- Bobby Wheeler (Jeff Conaway) (1978-1982) - Bobby is a shallow, conceited actor whose pretensions are Louie's favorite target. Success eludes Bobby. Once, he is signed up by a famous manager, but it turns out she does not want to represent him; she only wants him as a lover. Another time, he is cast in a pilot for a soap opera called Boise. The show goes into production, but his part is recast. Conaway left the show after Season 3, but continued to make guest appearances in Season 4 before being written out altogether.
- Reverend Jim Ignatowski (Christopher Lloyd) (1979-1983) - A burned-out relic of the '60s, Jim lives in a world of his own. He was once a hard-working, serious student at Harvard University, with an extremely wealthy father (Victor Buono), but one bite of a drug-laden brownie was enough to get him hooked and send him into a downward spiral. (His last name was originally Caldwell; he changed it to Ignatowski, thinking that the backward pronunciation of that name was "Star Child.") The cabbies help him pass a written exam to become one of them, in a particularly memorable episode (see Quotes section below). He occasionally exhibits unexpected talents, such as the ability to play the piano masterfully. TV Guide placed Ignatowski 32nd on its list of the 50 greatest TV characters of all time.
- Latka Gravas (Andy Kaufman) - Latka is an immigrant from a very strange land, often speaking in his invented foreign tongue ("ibi da", "nik nik"). He works as a mechanic, fixing the taxis. Latka was an adaptation of the "Foreign Man" character Kaufman originated in his stand-up comedy act. He eventually grew tired of the gag, so the writers gave Latka multiple personality disorder, allowing Kaufman to play other characters, the most frequent one being a repellent, smooth-talking lounge-lizard persona calling itself Vic Ferrari. In one episode however, he becomes Alex, with profound insights into "his" life. Just when he is about to reveal to the real Alex the perfect solution for all his problems, he reverts back to Latka.
- Simka Dahblitz-Gravas (Carol Kane) (1980-1983) - She is from the same country as Latka. They belong to different ethnic groups which traditionally detest each other, but they fall in love and eventually get married. She is much more assertive than her husband, often standing up to Louie for him.
- John Burns (Randall Carver) (1978-1979) - The naive young man works as a cabbie to pay for college. According to Carver, "...the characters of John Burns and Tony Banta were too similar...Some of the lines were almost interchangeable..., so he was dropped after the first season without explanation.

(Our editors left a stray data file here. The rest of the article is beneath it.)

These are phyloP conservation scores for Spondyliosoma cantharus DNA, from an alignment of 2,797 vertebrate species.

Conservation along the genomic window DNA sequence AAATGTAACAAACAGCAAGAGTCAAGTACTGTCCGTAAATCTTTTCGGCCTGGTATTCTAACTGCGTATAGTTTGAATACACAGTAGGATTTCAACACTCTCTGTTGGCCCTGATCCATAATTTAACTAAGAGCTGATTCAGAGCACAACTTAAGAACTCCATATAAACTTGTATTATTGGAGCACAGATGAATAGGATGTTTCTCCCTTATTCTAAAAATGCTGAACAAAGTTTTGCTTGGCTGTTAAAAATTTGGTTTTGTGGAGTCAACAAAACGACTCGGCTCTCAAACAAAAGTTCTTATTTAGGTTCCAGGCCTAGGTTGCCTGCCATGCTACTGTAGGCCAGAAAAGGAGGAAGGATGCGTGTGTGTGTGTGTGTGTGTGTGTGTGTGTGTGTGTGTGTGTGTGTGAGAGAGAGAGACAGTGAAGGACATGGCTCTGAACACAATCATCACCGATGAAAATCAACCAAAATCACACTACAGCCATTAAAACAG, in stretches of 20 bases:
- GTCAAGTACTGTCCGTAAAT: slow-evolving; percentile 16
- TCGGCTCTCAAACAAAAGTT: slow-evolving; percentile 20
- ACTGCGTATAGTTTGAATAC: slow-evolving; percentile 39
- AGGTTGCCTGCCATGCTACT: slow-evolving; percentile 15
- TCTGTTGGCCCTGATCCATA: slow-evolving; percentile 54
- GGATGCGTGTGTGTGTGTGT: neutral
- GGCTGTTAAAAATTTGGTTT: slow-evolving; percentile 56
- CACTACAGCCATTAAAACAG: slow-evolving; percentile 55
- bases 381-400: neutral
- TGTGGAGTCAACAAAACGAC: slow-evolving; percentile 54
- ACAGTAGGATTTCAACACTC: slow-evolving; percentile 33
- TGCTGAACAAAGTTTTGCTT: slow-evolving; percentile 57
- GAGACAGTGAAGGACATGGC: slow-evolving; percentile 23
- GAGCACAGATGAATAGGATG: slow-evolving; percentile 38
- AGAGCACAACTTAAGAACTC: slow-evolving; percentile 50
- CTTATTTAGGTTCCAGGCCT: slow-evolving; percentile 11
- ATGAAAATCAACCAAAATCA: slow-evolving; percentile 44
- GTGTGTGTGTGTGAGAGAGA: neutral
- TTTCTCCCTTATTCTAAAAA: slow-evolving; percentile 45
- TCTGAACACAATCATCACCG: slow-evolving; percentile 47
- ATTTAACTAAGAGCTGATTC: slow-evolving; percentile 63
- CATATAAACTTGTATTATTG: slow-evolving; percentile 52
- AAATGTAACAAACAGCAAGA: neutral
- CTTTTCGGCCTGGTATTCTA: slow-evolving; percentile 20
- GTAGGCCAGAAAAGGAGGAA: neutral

- Jeff Bennett (J. Alan Thomas) - Sunshine Cab's assistant dispatcher, he shares the "cage" with Louie but rarely speaks or interacts with the other characters. One exception is the Season 5 episode "Crime and Punishment", wherein Louie turns Jeff in for stealing car parts from the company and selling them on the black market (a crime which Louie himself committed).
Awards and nominations
is one of television's most lauded shows. During its run, the sitcom was nominated for 31 Emmy Awards
and won 18, including three for Outstanding Comedy Series. It was also nominated for 25 Golden Globes
, with four wins (three for Best TV Series - Musical/Comedy). In 1979, it received the Humanitas Prize
in the 30 minute category. It was also ranked 48th in TV Guide's 50 Greatest TV Shows of All Time
- Comedy Series (1979-1981)
- Lead Actor in a Comedy Series - Judd Hirsch (1981, 1983)
- Guest Actress in a Comedy Series - Ruth Gordon (1979)
- Lead Actress in a Comedy Series - Carol Kane (1982)
- Supporting Actress in a Comedy Series - Carol Kane (1983)
- Supporting Actor in a Comedy Series - Danny DeVito (1981)
- Supporting Actor in a Comedy Series - Christopher Lloyd (1982, 1983)
- Directing in a Comedy Series - James Burrows (1980, 1981)
- Writing in a Comedy Series - Michael Leeson (1981)
- Writing in a Comedy Series - Ken Estin (1982)
- Film Editing for a Series - M. Pam Blumenthal (1979-81), Jack Michon (1981)
Golden Globe Awards:
- Best Television Series-Comedy (1979-1981), tied in 1980 with Alice
- Best TV Supporting Actor - Danny DeVito (1980), tied with Vic Tayback in Alice
- Comedy Series (1982, 1983)
- Lead Actor in a Comedy Series - Judd Hirsch (1979, 1980, 1982)